BG writer adds her voice to “The Nasty Women Project”

By DAVID DUPONT BG Independent News For Kirsty Sayer, the rise of Donald Trump was personal. The Bowling Green woman was just starting to emerge from a complex Post-Traumatic Stress when Trump started his general election campaign. What she felt was more than political disagreement. His inescapable appearance triggered something deep inside. Emotions that she was just starting to come to grips with. Deep trauma that had controlled her life. Now Sayers saw in Trump a reflection of the older family member who has sexually abused her. And the candidate’s dismissive attitude toward the women who accused him of sexual improprieties, including assault, reminded her of how her abuser treated her. They were cut from the same cloth, both domineering narcissists. So Sayer was one of so many other women who “gritted our teeth” as the election approached, waiting for it to be over. Hopeful, even confident, that after Nov. 8 they’d be done with Donald Trump. Then the votes were counted, in Florida, North Carolina, Pennsylvania, Wisconsin, Michigan and Ohio. “There was a sense of great helplessness,” Sayer said. “We were just unmoored. Nobody was really expecting it. … Now what?” For Sayer and about 80 other women, the answer to that question includes bringing their written reactions to Trump’s election together in a book “The Nasty Women Project,” available today (March 1) through the website http://nastywomenproject.com. All the proceeds will benefit Planned Parenthood. “This is a labor of love. Nobody’s taking any money,” Sayer said. “Women particularly feel…


Residents to lift voices in protest song at Grounds for Thought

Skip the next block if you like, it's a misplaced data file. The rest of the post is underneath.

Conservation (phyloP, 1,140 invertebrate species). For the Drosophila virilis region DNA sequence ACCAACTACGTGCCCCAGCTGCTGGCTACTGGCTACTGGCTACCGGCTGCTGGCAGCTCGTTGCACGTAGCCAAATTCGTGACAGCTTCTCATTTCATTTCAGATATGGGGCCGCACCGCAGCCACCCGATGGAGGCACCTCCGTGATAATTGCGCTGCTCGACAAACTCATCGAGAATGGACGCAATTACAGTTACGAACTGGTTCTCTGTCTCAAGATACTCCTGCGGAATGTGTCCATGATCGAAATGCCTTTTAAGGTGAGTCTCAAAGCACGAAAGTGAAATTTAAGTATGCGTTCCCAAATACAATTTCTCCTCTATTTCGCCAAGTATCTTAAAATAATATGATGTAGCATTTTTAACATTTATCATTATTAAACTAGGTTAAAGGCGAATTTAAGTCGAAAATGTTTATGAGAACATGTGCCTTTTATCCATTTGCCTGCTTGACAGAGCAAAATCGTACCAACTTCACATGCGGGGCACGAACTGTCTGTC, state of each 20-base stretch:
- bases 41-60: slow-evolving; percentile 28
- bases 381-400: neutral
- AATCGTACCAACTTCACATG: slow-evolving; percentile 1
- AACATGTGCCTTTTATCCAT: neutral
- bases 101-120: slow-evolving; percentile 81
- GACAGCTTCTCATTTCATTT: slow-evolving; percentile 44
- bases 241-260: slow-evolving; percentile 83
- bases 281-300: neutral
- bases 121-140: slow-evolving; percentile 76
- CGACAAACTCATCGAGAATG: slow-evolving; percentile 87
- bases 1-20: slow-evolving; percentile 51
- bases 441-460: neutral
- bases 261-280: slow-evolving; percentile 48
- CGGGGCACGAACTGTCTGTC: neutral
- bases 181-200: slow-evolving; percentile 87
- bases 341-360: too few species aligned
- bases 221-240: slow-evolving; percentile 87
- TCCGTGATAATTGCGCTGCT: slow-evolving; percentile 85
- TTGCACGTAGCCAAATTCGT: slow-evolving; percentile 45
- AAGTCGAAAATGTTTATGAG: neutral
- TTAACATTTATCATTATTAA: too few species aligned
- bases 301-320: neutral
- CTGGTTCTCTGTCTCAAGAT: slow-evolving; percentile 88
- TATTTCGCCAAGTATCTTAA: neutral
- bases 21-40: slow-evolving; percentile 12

By DAVID DUPONT BG Independent News When people are frustrated, sometimes the only thing to do is sing. Pastor Mary Jane Saunders, of the First Presbyterian Church, knows many people are concerned about the current state of affairs, and she decided to help organize an event that will enable them to give voice to their frustrations. She was inspired in part by a video of Pete Seeger, Holly Near and others who use music as a form of activism. So Friday, March 3, at 7 p.m. ‘Singing for Our Lives: Empowering the People through Song’ will be presented at Grounds for Thought, 174 S. Main St., Bowling Green. Saunders enlisted the local ukulele quartet the GRUBs – Grande Royale Ukulelists of the Black Swamp – to be the house band for the event. Sheri Wells-Jensen, of the GRUBS, said the set list will include both old and new material. The GRUBS have already dipped their toes, or ukuleles, into current issues when they recorded “Where’s Bob?” a humorous song about Republican U.S. Rep. Bob Latta’s unwillingness to hold a town hall meeting. Wells-Jensen and her husband, Jason Wells-Jensen, added their voices to last Sunday’s rally to support immigrants. They have written a call and response blues number “Send Them All to Me” for “Singing for Our Lives,” she said. “The purpose is to reintroduce people to the power of singing together and why people do that,” Wells-Jensen said. The event seeks “to reclaim the label ‘protest music,’ and to give…